Guest Blog by John Gallagher, 24 October 2008
My previous blog asked how New Zealand could situate itself best in a changing wider world. This blog looks at making the most of the locality.
The next blog will draw these perspectives together, establishing ground from which to launch a framework for a wider, more connected discussion – an “Antipodean Atheneum.”
I would be very interested to hear from any readers if they see resonances between the issues discussed here and what is happening in their own parts of the world.
A current New Zealand election campaign spat between the left leaning Green and Labour Party on one side, and the right leaning National and Act Party on the other is hardly surprising. However, it points to a need to learn how to develop more subtle framing before the next election’s debates.
According to The Press report 21 October 2008, after the Greens scrutinized the policies of the two major parties, Labour and National, they announced they could not coalesce with the National Party if it won the election. About then, National leader John Key was scoring campaign points by depicting a Labour-Green coalition as “basically a no-growth government.”
The issue here should not be simply growth, but quality of growth. Growth that is both environmentally and financially sustainable. Financially this growth needs to restore positive balances between income, savings/investment and expenditures. With over $NZ150 billion of external debt – per capita among the highest in the world – we have obviously not balanced income and expenditure. We have not since 1973.
This problem is not just about individuals. The nation has yet to create a culture or framework that enables it to pay its collective way in the world. And our political and economic decision-makers have yet to demonstrate the ability to recognise and get on top of the huge socio-economic changes of the last three or so decades.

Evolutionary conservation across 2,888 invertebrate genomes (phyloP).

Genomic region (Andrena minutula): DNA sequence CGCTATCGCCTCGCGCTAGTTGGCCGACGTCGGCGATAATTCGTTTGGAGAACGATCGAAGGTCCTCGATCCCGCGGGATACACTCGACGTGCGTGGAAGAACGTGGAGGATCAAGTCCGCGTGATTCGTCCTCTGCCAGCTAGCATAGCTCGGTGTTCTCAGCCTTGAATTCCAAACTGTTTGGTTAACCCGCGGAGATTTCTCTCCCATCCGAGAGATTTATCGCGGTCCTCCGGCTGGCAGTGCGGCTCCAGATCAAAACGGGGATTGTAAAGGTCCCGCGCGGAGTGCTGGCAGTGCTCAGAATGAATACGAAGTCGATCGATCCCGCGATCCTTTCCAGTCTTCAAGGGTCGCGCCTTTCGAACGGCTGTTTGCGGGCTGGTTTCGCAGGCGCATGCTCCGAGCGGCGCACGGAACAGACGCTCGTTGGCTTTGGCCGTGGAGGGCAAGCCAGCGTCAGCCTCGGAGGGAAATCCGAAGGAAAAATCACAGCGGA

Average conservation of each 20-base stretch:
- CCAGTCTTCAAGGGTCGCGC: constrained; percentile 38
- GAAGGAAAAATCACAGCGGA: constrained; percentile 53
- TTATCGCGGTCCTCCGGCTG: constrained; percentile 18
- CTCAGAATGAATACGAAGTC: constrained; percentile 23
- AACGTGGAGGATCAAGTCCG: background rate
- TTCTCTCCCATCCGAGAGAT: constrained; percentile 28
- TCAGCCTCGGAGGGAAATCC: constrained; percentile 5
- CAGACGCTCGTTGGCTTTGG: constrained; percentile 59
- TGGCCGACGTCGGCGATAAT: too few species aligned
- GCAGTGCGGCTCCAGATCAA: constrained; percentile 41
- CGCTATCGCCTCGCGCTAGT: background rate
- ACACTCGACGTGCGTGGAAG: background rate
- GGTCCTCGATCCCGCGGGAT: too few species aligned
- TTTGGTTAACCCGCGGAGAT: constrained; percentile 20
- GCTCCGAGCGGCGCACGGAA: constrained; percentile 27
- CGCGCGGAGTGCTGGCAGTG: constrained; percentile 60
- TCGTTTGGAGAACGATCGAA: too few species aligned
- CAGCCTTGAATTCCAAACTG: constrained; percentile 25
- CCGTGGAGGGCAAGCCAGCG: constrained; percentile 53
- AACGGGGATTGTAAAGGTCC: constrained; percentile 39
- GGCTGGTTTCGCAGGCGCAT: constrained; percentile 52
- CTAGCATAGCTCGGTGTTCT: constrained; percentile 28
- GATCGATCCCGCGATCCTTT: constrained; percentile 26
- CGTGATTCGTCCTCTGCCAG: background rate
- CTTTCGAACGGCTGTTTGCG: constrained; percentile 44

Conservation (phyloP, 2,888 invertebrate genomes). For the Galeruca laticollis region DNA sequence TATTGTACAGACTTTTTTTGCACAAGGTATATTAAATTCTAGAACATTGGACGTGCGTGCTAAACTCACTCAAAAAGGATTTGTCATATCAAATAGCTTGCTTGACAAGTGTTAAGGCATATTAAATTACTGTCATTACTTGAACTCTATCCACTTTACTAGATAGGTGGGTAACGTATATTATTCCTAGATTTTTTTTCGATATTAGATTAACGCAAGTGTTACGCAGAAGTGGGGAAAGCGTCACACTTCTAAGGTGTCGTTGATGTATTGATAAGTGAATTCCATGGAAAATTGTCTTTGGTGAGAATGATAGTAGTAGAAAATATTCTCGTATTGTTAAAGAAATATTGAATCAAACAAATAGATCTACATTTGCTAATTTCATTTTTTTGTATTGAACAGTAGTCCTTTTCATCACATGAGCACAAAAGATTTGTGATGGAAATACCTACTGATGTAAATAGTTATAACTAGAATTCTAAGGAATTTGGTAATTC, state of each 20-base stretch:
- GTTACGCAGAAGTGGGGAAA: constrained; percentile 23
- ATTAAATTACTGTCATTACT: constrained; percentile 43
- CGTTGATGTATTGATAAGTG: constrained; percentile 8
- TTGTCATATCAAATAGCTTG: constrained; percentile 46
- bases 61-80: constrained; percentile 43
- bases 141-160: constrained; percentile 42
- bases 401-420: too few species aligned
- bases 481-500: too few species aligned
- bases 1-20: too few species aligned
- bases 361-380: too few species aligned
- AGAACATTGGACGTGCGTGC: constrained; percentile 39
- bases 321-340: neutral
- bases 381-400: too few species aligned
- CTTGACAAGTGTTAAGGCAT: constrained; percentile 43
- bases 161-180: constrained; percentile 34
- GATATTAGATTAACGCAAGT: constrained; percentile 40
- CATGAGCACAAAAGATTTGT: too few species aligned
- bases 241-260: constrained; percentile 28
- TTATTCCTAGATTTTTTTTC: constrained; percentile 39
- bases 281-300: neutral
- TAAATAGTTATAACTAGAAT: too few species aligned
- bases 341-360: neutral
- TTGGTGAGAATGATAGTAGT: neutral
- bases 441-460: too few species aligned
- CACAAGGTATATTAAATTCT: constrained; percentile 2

One problem is that growth is not what it used to be. Once, growth was an unproblematic concept in that there simply had to be more of it. Now limits to various forms of growth are increasingly widely recognized, especially resource-and fuel-intensive and polluting growth. With the critical eyes of the world’s customers and competitors sensitive to such growth, simple-minded dependence on it can quickly become economically self-defeating.
On the other hand, it would be useful if much more was made by Greens (and others) of forms of growth that were both sustainable and desirable. In other words, smarter ways of framing and implementing growth are needed. This means going on new learning curves together.
It is certainly time for all New Zealanders to review – comprehensively – the smart ways for them to pay their collective way in the world. Smarter local planning, mostly overlooked in public discourse and by policymakers, could be very rewarding.
For instance, planning more locally integrated lifestyles could progressively reduce massive fuel-intensive transport and commuting costs involved in much current, geographically dispersed production, employment, marketing, educational and residential spaces. One community with such locality-building initiatives is Project Lyttelton.
Much smarter use could also be made of communications technologies. San Francisco began leading the way especially in 1989 when an earthquake ruptured its major roadways. Many quickly discovered how much of their work they could do from their home computers (The New York Times 15 November 1989). Now with broadband coming into vogue, in conjunction with chronic fuel price and financial instability, I believe that such cost-saving telecommuting is set to become ever more popular. (Refer to a report and discussion about the pros and cons of telecommuting in the Information Week, Jun 18, 2008).
New communications technologies could offer some very exciting possibilities for a remote New Zealand that gets smart about developing brokering relationships of various kinds with the rest of the world.
It is also my belief that there are ways in which the locally-based forms of networking could give considerable depth to such brokering activities, making their implementation highly robust and effective. I shall begin to take these up themes in my next blog.
Your comments, questions, and ideas are most welcome.